Then came the Great Storm of 1900. Goodbye North Galveston, and hello San Leon, born again under its old name, never to dream again on a scale quite so grand or industrious.
Since then, several more storms have ravaged San Leon—most recently Hurricane Ike in 2008—but each time it has come back to life very much as it was the day before landfall. Locals will tell you the loss of their homes is just “the price you have to pay to live in paradise” as they slowly rebuild.
When the coronavirus pandemic closed churches and bars and put a kibosh on community benefit parties, San Leonians turned their energies inward. “All of a sudden people are cleaning up their properties, planting flowers, mowing the grass, and sprucing things up nicely,” Gator reported in a follow-up call in April.
Melinda Conner, the owner of SeaBreeze Hens, represents the old-fashioned drive and blue-collar ambition it takes to prosper in a town that prefers to reside off the map. She grew up on a Washington state cattle ranch but found her calling in the chicken business. “There are no deed restrictions because we are unincorporated,” Conner says. “You can do what you want out here.”
“If San Leon was a country, the criminal code would consist of just one law, and that would be ‘Don’t disturb the peace.’”
In many ways, San Leon has reverted back to one of its earliest iterations as a pirate camp, circa 1820, when the smuggler Jean Lafitte made San Leon’s Eagle Point a satellite of his Galveston headquarters.
Such lore inspired the name of the Buccaneer Bar, where one night in 2005, Kelly and Matthew Railean, a young Houston couple, spent an evening sampling rums they had collected on trips. Emboldened by the booze, they decided they could do better with their own rum distillery, and in 2007 they opened Railean Distillery right there on Eagle Point, smack-dab on the site of Lafitte’s old pirate camp.
“We got into rum because of sailing,” says Kelly, a former beverage wholesaler and trained sommelier. “And that led us also to pirates. Just that whole atmosphere—the history of rum, everything.”
Hurricane Ike ravaged the Raileans’ distillery in 2008, but the couple rebuilt and added a tasting room. Today you can hoist your ration of Railean’s grog amid Jolly Roger-themed surroundings, including a pirate eye chart. (Every letter is arrrrrrrr.)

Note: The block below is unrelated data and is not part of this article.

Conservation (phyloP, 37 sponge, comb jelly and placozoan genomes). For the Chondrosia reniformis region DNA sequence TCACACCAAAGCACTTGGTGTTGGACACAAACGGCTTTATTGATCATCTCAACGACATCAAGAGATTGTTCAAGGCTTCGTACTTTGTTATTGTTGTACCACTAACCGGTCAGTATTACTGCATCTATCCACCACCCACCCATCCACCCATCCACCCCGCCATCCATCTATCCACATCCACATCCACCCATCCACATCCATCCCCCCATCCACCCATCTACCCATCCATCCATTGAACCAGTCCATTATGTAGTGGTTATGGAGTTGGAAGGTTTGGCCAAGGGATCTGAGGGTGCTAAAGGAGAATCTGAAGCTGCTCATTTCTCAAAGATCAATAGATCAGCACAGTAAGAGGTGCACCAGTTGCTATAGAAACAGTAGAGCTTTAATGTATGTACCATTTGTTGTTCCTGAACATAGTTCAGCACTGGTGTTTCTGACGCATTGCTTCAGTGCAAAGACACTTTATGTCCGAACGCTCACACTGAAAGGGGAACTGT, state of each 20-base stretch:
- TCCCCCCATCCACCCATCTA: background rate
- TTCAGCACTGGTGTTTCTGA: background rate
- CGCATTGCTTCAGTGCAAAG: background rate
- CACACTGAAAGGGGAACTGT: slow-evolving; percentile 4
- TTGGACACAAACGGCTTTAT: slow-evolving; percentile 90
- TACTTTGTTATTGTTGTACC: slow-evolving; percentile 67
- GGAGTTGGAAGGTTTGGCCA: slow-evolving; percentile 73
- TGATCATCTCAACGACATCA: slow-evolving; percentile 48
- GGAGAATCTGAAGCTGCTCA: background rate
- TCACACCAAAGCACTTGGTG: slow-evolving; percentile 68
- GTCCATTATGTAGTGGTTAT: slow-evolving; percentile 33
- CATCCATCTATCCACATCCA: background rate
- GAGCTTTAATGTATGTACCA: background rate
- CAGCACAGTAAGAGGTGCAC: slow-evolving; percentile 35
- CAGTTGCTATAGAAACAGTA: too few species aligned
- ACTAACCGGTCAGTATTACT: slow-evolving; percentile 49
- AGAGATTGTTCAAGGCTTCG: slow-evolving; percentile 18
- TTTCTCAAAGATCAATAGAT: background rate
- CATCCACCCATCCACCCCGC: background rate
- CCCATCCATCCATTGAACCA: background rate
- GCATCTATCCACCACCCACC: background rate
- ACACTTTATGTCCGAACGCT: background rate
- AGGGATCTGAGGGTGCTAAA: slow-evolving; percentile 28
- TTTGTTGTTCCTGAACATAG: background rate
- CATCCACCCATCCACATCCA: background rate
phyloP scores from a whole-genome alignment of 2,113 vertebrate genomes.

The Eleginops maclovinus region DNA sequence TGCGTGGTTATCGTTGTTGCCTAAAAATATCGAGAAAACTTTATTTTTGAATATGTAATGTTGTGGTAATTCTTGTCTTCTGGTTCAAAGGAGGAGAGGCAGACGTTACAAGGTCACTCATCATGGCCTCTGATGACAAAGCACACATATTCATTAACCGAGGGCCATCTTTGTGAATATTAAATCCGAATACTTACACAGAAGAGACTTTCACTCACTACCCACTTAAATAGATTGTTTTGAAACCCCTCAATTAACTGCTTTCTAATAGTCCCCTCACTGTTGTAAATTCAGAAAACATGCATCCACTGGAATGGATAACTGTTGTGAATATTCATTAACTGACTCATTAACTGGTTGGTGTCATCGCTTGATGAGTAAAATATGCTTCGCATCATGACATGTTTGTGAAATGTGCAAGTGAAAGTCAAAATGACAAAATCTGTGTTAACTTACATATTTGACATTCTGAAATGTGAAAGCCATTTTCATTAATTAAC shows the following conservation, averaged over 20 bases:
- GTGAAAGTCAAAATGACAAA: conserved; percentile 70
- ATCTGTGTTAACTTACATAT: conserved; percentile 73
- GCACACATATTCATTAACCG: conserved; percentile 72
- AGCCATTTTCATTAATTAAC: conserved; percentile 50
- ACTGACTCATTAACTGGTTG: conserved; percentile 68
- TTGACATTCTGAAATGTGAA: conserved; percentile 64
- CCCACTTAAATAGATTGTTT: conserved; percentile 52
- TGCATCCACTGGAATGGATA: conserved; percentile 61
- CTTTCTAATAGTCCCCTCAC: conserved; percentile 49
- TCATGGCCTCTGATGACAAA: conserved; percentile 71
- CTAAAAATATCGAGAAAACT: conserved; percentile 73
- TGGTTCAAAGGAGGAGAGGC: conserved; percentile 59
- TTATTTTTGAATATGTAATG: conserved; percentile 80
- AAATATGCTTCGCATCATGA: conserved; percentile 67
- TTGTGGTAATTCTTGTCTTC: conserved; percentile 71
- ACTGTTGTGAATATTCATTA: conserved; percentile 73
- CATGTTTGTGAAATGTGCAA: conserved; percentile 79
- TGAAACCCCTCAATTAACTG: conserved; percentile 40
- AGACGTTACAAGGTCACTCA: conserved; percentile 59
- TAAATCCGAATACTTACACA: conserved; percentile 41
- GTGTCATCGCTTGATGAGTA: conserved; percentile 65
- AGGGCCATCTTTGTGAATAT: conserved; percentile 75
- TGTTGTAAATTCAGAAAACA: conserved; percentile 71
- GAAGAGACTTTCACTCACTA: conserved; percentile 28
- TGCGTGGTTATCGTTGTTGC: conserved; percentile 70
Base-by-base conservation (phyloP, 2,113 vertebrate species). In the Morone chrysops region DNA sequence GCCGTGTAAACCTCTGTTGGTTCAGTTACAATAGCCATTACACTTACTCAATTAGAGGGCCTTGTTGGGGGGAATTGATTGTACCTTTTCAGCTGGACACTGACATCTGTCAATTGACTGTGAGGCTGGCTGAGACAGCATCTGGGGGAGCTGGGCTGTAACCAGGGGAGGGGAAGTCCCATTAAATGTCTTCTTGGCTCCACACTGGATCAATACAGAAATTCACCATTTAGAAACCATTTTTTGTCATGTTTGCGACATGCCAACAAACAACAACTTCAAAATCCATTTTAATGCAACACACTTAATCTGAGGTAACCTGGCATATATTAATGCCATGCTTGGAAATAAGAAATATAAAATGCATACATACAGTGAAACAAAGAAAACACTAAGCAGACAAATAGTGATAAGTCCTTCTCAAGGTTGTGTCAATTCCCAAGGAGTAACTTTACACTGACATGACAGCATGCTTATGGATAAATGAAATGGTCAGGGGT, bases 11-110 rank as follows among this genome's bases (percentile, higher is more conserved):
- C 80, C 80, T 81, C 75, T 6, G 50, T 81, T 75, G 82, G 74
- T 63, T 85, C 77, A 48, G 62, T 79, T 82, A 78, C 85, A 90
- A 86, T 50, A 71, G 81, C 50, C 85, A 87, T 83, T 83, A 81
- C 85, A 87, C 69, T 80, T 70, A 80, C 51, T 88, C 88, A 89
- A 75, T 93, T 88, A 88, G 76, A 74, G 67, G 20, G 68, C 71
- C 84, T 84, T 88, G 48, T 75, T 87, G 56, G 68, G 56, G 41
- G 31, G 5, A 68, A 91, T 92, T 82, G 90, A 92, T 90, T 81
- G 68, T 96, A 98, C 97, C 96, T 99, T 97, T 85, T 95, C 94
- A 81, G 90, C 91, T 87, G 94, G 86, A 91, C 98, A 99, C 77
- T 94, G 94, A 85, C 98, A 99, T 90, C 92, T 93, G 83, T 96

But San Leon’s pirate vibe goes even deeper than those surface accoutrements. It’s in the cultural DNA of San Leon, in the resolutely egalitarian and libertarian mindset of the area. The Upper Texas Coast is about as laissez faire as it gets: San Leon was part of the congressional district that sent Ron Paul to Washington for 16 straight years, five of them after he voted against $23 billion in federal relief when Hurricane Ike utterly devastated the community.
“If San Leon was a country, the criminal code would consist of just one law,” Gator says, “and that would be ‘Don’t disturb the peace.’ As long as you don’t disturb the peace you can do whatever the hell you want to do.”
Corporate America is leery of the whole peninsula thanks to its many tangled real estate titles, Gator says. Decades ago, according to local lore, a regional newspaper handed out lots as prizes in subscriber-only raffles. “Then when you canceled the subscription they didn’t take it out of your name, but they gave the same land to the next guy,” he says. “And so eventually the tax collector said, ‘Whoever last paid taxes on this is the landowner.’”
While those complications seldom arise in the normal course of San Leon life, they have kept big-box retailers at bay. What San Leon has instead of chain retailers are healthy surpluses of fishing piers and honey holes, boat launches, boat-to-table seafood restaurants, and dive bars. Lots and lots of dive bars: 17 at one recent count, compared to two churches and a small Buddhist temple servicing the insular Vietnamese shrimper community.
These dive bars are not the dive-themed bars ensconced in the irony of youth that you find in big cities. The Beach Pub and other San Leon bars are the real deal. The mere fact that you can still smoke inside would qualify them, but they meet the mark by other measures as well: wood-paneled interiors dark even at noon (and often open before then each day); cheap ice-cold beer and stiff well drinks (none served frozen); a slow cooker simmering in the corner with a complimentary stew; and a barmaid who calls you “hon” when she takes your order.
Above all else, a San Leon bar must not take on airs. San Leon folk won’t have it any other way. Gator has seen many a bar with greater pretensions come and go. “That’s why this place looks like a dive, and Gilhooley’s looks like a dive,” he says. “People who live here love that because they’re unpretentious.”
In April, Gator said he expected San Leon’s ragged-but-right hospitality industry to emerge intact from the coronavirus quarantine because its establishments don’t face the same high overhead costs that have capsized some of their big-city counterparts.